The IFCC (Internet Fraud Complaint Center) received over 200,000 complaint submissions for 2004, an increase of 66.6% from 2003. The total dollar loss from all referred cases exceeded 68 million dollars, an average loss of $894 per complaint. There are many types of internet frauds that exist including auction, email, foreign investment letters and online dating. Here are some ways to identify a possible scam or fraud that you may have encountered while surfing the internet.
Auction sites are one of the best places to purchase and sell items. They are also one of the easiest places to become an internet fraud victim. Auction fraud represented 71% of the total referred fraud complaints. How the scam works is that you win the auction, but never receive the item. Most of the time the auction site cannot assist you in recovering the money stolen. They will remove the member's account and disqualify the member's email address from their site but are not able to do much else. It is in your best interest to research each seller before making any purchases.
Auction sites have a rating system for their members and I would advise you to check this and their profile for certain clues. The first is to check how many sales have been completed and the response from the buyers. I would suggest no less than a hundred transactions for moderately priced items (less than a hundred dollars). A scammer will become a member and sell fifty items for a dollar or less usually in a week or two to build up his member rating. Then they will post twenty auctions ending within a day of each other for items that retail for over a hundred dollars but they are selling them for an unprofitable amount. Again, research a seller's auction history before placing your bid. Also, if Western Union or similar is stated to be the only form of payment, move right on to the next auction.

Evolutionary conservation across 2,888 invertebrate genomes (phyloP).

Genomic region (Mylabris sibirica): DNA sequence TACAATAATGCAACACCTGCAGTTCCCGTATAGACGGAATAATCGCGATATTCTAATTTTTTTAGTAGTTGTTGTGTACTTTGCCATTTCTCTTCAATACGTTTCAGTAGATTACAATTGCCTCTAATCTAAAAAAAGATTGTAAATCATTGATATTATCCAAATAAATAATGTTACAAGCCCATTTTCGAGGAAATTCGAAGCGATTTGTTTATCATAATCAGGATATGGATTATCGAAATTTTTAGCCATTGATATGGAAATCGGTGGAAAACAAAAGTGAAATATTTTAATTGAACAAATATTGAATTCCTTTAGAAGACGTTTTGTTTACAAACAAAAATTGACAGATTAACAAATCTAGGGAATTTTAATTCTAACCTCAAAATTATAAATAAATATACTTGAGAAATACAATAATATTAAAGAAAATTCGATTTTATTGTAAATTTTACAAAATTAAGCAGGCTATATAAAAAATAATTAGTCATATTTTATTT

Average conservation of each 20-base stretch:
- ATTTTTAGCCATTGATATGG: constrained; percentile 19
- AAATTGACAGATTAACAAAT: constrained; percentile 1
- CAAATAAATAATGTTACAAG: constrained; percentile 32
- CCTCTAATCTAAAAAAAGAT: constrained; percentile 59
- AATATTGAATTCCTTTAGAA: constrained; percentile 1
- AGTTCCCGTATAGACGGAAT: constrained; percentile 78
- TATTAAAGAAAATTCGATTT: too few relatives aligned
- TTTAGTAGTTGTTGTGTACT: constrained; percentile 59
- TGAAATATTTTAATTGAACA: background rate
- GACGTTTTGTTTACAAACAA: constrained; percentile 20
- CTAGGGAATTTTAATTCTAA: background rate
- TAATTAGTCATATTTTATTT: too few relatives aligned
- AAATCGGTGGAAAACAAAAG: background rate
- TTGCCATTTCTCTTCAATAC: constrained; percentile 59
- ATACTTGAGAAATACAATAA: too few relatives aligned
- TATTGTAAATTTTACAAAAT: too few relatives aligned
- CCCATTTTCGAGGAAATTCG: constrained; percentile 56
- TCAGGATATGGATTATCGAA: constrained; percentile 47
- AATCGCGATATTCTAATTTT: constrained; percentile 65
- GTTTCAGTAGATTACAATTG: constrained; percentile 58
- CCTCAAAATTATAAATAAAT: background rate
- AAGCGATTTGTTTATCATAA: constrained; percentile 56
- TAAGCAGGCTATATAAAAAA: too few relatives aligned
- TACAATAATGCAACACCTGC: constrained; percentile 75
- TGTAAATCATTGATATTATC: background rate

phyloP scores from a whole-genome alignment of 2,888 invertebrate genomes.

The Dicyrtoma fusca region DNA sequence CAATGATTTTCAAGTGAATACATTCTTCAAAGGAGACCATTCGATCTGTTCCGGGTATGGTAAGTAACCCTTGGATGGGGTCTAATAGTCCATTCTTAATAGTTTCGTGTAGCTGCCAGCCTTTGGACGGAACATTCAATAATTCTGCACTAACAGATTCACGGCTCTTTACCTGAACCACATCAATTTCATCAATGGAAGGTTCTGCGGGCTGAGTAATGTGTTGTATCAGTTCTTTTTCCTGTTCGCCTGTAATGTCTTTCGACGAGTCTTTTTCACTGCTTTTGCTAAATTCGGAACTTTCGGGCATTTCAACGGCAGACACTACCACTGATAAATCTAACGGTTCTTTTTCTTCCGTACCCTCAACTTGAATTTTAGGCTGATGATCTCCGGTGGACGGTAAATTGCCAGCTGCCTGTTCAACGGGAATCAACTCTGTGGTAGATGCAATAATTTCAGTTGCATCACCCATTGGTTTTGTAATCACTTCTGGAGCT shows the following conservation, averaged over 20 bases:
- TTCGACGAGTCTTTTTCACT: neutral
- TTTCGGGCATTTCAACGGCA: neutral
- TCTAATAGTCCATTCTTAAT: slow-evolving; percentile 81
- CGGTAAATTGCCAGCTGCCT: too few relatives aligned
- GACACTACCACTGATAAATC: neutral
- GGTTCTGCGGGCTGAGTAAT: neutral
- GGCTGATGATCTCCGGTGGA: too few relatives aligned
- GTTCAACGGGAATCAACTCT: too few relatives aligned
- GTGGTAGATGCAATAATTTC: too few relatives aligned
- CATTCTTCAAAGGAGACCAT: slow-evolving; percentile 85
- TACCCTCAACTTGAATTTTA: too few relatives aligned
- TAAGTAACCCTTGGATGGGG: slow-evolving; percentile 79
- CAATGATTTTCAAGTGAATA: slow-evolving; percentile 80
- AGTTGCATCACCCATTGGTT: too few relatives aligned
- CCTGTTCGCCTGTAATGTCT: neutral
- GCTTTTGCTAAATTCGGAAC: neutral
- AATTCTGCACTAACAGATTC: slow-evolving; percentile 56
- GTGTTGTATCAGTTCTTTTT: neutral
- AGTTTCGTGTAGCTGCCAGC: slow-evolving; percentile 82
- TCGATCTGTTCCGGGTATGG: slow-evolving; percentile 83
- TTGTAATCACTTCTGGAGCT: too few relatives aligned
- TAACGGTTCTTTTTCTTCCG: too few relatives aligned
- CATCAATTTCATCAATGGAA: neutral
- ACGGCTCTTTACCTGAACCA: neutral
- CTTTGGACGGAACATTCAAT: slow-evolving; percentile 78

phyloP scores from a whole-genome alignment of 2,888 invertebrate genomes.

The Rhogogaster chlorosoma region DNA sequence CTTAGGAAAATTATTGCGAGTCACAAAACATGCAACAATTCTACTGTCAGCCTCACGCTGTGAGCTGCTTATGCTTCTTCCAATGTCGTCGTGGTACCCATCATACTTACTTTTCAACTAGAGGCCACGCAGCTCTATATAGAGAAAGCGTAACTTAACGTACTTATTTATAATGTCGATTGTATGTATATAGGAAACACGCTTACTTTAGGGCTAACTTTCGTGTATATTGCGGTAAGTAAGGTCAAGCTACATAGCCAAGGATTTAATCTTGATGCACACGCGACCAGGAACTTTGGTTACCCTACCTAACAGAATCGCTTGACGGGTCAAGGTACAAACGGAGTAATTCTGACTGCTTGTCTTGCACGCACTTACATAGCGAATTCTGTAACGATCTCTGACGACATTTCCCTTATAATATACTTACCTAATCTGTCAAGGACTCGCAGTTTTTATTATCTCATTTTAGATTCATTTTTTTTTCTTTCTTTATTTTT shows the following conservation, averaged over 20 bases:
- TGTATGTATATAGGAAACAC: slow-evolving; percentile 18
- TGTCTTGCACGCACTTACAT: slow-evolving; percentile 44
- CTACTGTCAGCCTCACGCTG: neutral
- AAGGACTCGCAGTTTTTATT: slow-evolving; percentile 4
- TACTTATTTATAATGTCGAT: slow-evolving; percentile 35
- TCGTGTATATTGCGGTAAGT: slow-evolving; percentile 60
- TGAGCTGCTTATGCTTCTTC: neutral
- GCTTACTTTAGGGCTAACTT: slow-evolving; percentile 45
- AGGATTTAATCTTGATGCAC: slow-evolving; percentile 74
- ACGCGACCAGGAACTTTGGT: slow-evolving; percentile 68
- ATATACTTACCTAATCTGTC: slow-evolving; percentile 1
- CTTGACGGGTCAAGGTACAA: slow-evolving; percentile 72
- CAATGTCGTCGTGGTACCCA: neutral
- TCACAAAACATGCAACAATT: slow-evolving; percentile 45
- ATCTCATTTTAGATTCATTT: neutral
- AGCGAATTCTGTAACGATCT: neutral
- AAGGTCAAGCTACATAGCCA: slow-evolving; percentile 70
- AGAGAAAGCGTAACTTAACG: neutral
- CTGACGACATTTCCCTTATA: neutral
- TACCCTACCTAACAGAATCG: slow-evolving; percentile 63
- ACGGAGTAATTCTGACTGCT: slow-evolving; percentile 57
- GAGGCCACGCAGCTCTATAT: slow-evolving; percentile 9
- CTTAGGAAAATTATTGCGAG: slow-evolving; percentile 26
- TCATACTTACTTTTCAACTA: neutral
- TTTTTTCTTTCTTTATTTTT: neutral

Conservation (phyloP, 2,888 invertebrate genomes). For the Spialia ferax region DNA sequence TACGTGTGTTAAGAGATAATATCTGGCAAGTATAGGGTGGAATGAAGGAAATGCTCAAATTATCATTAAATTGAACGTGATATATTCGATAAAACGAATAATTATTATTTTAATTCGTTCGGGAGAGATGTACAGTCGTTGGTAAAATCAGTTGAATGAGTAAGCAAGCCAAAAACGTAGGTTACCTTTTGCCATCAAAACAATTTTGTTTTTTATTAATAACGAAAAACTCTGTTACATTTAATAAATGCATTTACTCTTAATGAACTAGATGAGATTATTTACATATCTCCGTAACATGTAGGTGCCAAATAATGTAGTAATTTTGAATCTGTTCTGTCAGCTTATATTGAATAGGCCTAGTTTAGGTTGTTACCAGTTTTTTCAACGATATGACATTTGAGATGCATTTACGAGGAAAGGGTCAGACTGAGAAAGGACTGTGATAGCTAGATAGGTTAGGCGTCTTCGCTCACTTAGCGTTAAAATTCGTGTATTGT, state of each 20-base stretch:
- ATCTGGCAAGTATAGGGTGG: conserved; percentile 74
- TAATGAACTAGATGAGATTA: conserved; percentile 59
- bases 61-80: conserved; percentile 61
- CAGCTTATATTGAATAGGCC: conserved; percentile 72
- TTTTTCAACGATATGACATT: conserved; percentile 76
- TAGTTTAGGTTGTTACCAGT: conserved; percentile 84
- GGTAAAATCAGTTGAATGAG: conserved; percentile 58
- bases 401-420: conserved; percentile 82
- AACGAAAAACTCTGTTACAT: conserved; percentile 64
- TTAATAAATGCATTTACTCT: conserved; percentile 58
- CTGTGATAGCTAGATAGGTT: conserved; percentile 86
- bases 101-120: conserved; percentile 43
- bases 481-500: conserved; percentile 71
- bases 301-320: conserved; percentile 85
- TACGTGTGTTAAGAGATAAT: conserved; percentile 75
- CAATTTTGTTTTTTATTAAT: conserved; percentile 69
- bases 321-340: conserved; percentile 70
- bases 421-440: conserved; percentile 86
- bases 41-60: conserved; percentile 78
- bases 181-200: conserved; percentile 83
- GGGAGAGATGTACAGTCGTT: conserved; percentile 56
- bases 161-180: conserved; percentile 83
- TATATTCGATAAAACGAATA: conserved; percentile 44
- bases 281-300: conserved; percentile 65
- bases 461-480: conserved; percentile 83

Email is a great form of communication and also an easy target for schemers. Electronic mail is the primary mechanism by which a perpetrator makes contact representing 63% compared to just 7% by phone. Fraud victims will receive an email with a link stating that their account information needs to be updated. Upon clicking on the link you are taken to a page that looks almost identical to the member page and asks you to enter in your name, address, social security number, checking account routing number and/or credit card number. When you hit the submit button, your information is instantly shuttled to someone waiting to separate you from your money. Before submitting your information, verify that you are truly on the site that the link states it is taking you.
Foreign Investment Letter
Another popular email scheme is an email from a foreign country stating that they have millions that need to be transferred to the United States but need a bank account to finalize the transaction. The sender of the email is willing to give you a percentage of the amount transferred in exchange for using your bank account. Never submit your social security number and checking account or credit card number via an email or an unfamiliar website. This is also known as Nigerian letter fraud and among one of the highest dollar loss frauds with an average of $3000.
You would also be surprised how easily people give their hard earned money away to people they meet over the internet but not in person. The victim meets someone in a chat room or message board and builds a friendship with the perpetrator who usually sends the victim a picture of an attractive person. When the time comes to meet, the schemer admits to not having the money for airfare and expenses, so the victim sends the money via Western Union or similar money transfer service, never to hear back from the person again.
Here are a few ways to avoid becoming a victim of a scam:
Do not disclose your social security number, credit card or banking numbers to anyone you do not feel comfortable with.
Check with the Better Business Bureau (BBB.org) and Scambusters.com before making a purchase from an unfamiliar website and company.
When purchasing items online avoid force seller tactics. If they can't wait, then tell them you're not buying. Whenever possible, use escrow. Escrow is a third party who holds the money until the item or service has been delivered to the buyer.
Avoid Western Union or similar forms of payment at all costs.
Most importantly, do your research.
Please visit the IFCC or view the annual report at http://www1.ifccfbi.gov/strategy/statistics.asp for more information about internet fraud.
James Junior is a freelance writer and web programmer for http://www.jccorner.com